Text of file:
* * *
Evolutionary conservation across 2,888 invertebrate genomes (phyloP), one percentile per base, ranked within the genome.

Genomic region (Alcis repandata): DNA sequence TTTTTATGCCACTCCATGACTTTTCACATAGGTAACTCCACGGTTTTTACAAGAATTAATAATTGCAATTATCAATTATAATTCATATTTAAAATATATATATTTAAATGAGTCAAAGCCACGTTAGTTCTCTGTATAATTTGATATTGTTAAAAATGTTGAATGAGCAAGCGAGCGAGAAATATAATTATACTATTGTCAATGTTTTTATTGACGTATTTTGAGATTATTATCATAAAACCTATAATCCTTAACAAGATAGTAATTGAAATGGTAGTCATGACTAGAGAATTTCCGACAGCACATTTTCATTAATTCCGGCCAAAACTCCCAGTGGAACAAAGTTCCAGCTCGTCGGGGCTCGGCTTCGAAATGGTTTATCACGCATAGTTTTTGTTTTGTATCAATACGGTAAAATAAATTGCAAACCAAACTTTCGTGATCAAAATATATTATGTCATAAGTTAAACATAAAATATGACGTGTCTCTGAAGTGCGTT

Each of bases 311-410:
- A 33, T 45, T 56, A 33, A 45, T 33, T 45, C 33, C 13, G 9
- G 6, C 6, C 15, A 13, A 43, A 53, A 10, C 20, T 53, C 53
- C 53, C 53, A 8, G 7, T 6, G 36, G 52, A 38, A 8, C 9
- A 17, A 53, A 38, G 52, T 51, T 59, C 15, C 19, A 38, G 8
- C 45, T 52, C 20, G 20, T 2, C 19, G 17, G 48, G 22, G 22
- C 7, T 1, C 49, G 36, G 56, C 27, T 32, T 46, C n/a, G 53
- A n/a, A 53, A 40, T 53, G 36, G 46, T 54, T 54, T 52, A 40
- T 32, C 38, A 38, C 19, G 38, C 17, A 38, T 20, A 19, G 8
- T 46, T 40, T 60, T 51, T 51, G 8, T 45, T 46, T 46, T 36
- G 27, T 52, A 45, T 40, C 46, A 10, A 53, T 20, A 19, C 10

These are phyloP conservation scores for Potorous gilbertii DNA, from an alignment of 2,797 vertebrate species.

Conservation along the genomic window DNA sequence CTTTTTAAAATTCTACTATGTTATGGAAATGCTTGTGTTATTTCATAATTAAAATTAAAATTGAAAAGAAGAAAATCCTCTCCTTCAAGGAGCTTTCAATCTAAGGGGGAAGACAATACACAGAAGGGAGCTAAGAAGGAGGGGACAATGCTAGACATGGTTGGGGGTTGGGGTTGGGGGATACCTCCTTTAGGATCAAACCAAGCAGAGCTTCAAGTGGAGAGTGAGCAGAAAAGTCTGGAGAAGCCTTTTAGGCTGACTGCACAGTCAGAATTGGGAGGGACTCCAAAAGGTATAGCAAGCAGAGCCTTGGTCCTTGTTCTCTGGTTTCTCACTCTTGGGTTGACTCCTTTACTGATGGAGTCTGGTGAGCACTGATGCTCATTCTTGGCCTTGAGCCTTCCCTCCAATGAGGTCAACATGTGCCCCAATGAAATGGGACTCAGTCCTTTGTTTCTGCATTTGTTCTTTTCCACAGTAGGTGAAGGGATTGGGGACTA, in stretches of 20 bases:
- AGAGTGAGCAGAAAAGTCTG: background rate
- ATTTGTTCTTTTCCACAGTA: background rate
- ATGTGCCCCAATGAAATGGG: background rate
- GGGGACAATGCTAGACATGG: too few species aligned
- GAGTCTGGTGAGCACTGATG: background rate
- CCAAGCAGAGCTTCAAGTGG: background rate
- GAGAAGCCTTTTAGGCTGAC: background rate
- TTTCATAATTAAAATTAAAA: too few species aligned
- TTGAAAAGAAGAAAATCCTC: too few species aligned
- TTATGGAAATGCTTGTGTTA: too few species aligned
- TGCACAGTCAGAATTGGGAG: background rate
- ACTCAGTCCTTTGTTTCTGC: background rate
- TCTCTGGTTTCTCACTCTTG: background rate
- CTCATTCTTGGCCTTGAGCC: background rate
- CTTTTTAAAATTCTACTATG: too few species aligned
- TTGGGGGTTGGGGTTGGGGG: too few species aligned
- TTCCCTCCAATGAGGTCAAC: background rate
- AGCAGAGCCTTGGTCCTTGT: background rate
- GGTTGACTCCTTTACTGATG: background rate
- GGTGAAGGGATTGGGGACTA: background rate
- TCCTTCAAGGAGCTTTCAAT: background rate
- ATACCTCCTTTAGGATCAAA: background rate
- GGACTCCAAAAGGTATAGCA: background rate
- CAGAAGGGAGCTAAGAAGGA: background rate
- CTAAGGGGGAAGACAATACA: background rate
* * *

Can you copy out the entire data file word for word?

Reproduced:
Evolutionary conservation across 2,888 invertebrate genomes (phyloP), one percentile per base, ranked within the genome.

Genomic region (Alcis repandata): DNA sequence TTTTTATGCCACTCCATGACTTTTCACATAGGTAACTCCACGGTTTTTACAAGAATTAATAATTGCAATTATCAATTATAATTCATATTTAAAATATATATATTTAAATGAGTCAAAGCCACGTTAGTTCTCTGTATAATTTGATATTGTTAAAAATGTTGAATGAGCAAGCGAGCGAGAAATATAATTATACTATTGTCAATGTTTTTATTGACGTATTTTGAGATTATTATCATAAAACCTATAATCCTTAACAAGATAGTAATTGAAATGGTAGTCATGACTAGAGAATTTCCGACAGCACATTTTCATTAATTCCGGCCAAAACTCCCAGTGGAACAAAGTTCCAGCTCGTCGGGGCTCGGCTTCGAAATGGTTTATCACGCATAGTTTTTGTTTTGTATCAATACGGTAAAATAAATTGCAAACCAAACTTTCGTGATCAAAATATATTATGTCATAAGTTAAACATAAAATATGACGTGTCTCTGAAGTGCGTT

Each of bases 311-410:
- A 33, T 45, T 56, A 33, A 45, T 33, T 45, C 33, C 13, G 9
- G 6, C 6, C 15, A 13, A 43, A 53, A 10, C 20, T 53, C 53
- C 53, C 53, A 8, G 7, T 6, G 36, G 52, A 38, A 8, C 9
- A 17, A 53, A 38, G 52, T 51, T 59, C 15, C 19, A 38, G 8
- C 45, T 52, C 20, G 20, T 2, C 19, G 17, G 48, G 22, G 22
- C 7, T 1, C 49, G 36, G 56, C 27, T 32, T 46, C n/a, G 53
- A n/a, A 53, A 40, T 53, G 36, G 46, T 54, T 54, T 52, A 40
- T 32, C 38, A 38, C 19, G 38, C 17, A 38, T 20, A 19, G 8
- T 46, T 40, T 60, T 51, T 51, G 8, T 45, T 46, T 46, T 36
- G 27, T 52, A 45, T 40, C 46, A 10, A 53, T 20, A 19, C 10

These are phyloP conservation scores for Potorous gilbertii DNA, from an alignment of 2,797 vertebrate species.

Conservation along the genomic window DNA sequence CTTTTTAAAATTCTACTATGTTATGGAAATGCTTGTGTTATTTCATAATTAAAATTAAAATTGAAAAGAAGAAAATCCTCTCCTTCAAGGAGCTTTCAATCTAAGGGGGAAGACAATACACAGAAGGGAGCTAAGAAGGAGGGGACAATGCTAGACATGGTTGGGGGTTGGGGTTGGGGGATACCTCCTTTAGGATCAAACCAAGCAGAGCTTCAAGTGGAGAGTGAGCAGAAAAGTCTGGAGAAGCCTTTTAGGCTGACTGCACAGTCAGAATTGGGAGGGACTCCAAAAGGTATAGCAAGCAGAGCCTTGGTCCTTGTTCTCTGGTTTCTCACTCTTGGGTTGACTCCTTTACTGATGGAGTCTGGTGAGCACTGATGCTCATTCTTGGCCTTGAGCCTTCCCTCCAATGAGGTCAACATGTGCCCCAATGAAATGGGACTCAGTCCTTTGTTTCTGCATTTGTTCTTTTCCACAGTAGGTGAAGGGATTGGGGACTA, in stretches of 20 bases:
- AGAGTGAGCAGAAAAGTCTG: background rate
- ATTTGTTCTTTTCCACAGTA: background rate
- ATGTGCCCCAATGAAATGGG: background rate
- GGGGACAATGCTAGACATGG: too few species aligned
- GAGTCTGGTGAGCACTGATG: background rate
- CCAAGCAGAGCTTCAAGTGG: background rate
- GAGAAGCCTTTTAGGCTGAC: background rate
- TTTCATAATTAAAATTAAAA: too few species aligned
- TTGAAAAGAAGAAAATCCTC: too few species aligned
- TTATGGAAATGCTTGTGTTA: too few species aligned
- TGCACAGTCAGAATTGGGAG: background rate
- ACTCAGTCCTTTGTTTCTGC: background rate
- TCTCTGGTTTCTCACTCTTG: background rate
- CTCATTCTTGGCCTTGAGCC: background rate
- CTTTTTAAAATTCTACTATG: too few species aligned
- TTGGGGGTTGGGGTTGGGGG: too few species aligned
- TTCCCTCCAATGAGGTCAAC: background rate
- AGCAGAGCCTTGGTCCTTGT: background rate
- GGTTGACTCCTTTACTGATG: background rate
- GGTGAAGGGATTGGGGACTA: background rate
- TCCTTCAAGGAGCTTTCAAT: background rate
- ATACCTCCTTTAGGATCAAA: background rate
- GGACTCCAAAAGGTATAGCA: background rate
- CAGAAGGGAGCTAAGAAGGA: background rate
- CTAAGGGGGAAGACAATACA: background rate